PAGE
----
This paper analyses the current status and barriers to wind energy deployment in Africa. We find that wind energy in Africa has rapidly grown by 740% from 0.74 GW (GW) in 2009 to 5.5 GW as of 2018. This has been spurred by continued falling costs, improved technologies, and political commitment. Notwithstanding the above, Africa still had installed only about 1% of its estimated wind capacity as of 2018, despite having competitive costs and speeds capable of deploying utility-scale wind farms. Wind LCOE costs in Africa have declined by 30% from an average of US cents 10 to 7 per kWh between 2010 and 2019. Furthermore, wind energy development on the continent is sporadic and skewed toward southern and northern Africa. While some countries have introduced targets for wind energy and instruments such as feed-in-tariffs, we find that the promotion, and scale-up of wind energy is lacking in many countries on the continent. Our findings add to the growing body of literature on the nascent wind industry in Africa. An equally important feature of this study is demystifying these challenges while making a case for shifting fossil fuel dominance in Africa by supporting clean energy transition.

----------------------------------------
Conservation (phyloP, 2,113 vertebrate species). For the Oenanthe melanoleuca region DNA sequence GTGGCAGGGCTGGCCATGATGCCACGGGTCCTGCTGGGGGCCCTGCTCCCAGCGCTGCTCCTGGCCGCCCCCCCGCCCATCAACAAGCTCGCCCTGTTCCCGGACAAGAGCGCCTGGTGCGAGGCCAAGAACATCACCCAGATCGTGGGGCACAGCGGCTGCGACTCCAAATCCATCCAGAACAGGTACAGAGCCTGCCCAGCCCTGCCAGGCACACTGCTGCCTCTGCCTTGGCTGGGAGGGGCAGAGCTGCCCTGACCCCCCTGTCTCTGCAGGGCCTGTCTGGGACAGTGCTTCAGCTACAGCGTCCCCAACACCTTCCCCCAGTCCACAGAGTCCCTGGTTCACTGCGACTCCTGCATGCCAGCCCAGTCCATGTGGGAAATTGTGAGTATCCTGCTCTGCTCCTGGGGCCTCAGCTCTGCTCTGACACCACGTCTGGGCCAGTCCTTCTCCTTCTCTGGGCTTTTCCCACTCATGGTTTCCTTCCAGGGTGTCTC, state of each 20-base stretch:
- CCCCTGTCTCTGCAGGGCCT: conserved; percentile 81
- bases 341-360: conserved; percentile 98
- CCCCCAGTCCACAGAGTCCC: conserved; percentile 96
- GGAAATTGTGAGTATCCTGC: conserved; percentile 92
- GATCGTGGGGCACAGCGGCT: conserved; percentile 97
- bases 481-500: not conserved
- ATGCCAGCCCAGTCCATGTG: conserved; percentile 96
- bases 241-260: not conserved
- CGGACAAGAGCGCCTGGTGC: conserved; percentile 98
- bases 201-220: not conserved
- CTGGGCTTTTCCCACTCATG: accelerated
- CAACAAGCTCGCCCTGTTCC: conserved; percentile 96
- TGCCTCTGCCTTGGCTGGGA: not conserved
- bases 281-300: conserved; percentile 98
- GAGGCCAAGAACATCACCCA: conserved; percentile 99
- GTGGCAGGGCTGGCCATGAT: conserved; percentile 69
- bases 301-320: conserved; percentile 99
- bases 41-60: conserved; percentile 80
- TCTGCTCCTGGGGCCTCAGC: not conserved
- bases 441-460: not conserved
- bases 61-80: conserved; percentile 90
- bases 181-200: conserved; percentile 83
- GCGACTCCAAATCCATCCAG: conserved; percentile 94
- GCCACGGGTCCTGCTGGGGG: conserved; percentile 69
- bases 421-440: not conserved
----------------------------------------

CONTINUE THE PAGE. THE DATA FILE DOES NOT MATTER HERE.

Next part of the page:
|Number of pages||15|
|Early online date||10 Jul 2021|
|Publication status||Published - 1 Dec 2021|
- Electricity access
- Learning curve theory
- Renewable energy
- Wind power